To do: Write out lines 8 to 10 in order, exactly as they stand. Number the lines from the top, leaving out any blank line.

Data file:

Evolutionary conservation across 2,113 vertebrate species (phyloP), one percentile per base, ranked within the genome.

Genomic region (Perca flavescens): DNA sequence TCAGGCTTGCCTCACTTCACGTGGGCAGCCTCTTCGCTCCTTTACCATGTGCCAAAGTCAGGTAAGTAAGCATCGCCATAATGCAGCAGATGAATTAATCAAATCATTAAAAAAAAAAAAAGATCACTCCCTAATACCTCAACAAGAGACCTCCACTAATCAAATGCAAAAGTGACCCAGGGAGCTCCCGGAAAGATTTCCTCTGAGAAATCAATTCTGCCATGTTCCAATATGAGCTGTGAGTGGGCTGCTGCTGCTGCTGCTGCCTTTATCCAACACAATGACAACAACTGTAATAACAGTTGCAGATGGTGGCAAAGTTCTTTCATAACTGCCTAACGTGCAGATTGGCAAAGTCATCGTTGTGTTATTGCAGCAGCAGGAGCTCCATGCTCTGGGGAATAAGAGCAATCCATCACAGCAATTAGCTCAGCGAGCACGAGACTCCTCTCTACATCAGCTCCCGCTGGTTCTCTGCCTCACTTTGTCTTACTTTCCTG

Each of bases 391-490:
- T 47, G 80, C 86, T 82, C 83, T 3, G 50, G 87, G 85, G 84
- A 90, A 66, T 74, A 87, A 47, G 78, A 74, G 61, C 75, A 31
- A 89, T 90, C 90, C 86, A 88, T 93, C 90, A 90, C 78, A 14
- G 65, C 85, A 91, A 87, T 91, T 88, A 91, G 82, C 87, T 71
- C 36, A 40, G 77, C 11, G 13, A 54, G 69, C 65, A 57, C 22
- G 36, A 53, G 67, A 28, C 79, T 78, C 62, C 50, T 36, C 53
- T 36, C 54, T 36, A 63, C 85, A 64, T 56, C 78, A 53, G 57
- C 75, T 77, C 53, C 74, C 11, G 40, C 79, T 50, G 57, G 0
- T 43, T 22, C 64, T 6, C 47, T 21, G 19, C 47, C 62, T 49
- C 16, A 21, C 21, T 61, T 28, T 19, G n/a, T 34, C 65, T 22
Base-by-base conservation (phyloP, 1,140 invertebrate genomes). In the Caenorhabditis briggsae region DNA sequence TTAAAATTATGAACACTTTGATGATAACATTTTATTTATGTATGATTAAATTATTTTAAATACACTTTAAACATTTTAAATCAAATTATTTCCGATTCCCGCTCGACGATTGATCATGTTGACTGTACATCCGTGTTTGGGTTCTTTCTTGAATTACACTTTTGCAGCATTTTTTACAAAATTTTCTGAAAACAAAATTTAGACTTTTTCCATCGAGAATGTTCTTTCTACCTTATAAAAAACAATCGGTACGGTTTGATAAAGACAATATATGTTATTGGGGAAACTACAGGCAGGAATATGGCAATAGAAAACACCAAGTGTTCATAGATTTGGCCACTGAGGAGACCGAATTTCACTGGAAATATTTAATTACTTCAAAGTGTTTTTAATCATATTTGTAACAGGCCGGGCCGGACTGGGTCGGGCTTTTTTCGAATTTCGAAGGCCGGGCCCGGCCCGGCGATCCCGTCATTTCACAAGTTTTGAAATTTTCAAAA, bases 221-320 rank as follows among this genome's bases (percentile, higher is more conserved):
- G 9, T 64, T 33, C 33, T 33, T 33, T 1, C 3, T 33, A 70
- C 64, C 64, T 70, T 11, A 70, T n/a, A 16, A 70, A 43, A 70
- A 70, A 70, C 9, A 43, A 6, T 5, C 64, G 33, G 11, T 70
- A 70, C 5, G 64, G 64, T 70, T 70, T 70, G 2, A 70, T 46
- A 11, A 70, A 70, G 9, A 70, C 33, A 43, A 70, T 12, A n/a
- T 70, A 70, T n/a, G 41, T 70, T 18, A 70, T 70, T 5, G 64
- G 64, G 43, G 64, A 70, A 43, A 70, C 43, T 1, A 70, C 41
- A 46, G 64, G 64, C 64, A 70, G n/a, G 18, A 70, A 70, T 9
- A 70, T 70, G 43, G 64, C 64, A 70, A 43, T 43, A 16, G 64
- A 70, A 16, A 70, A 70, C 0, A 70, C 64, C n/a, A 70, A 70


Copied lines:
- C 36, A 40, G 77, C 11, G 13, A 54, G 69, C 65, A 57, C 22
- G 36, A 53, G 67, A 28, C 79, T 78, C 62, C 50, T 36, C 53
- T 36, C 54, T 36, A 63, C 85, A 64, T 56, C 78, A 53, G 57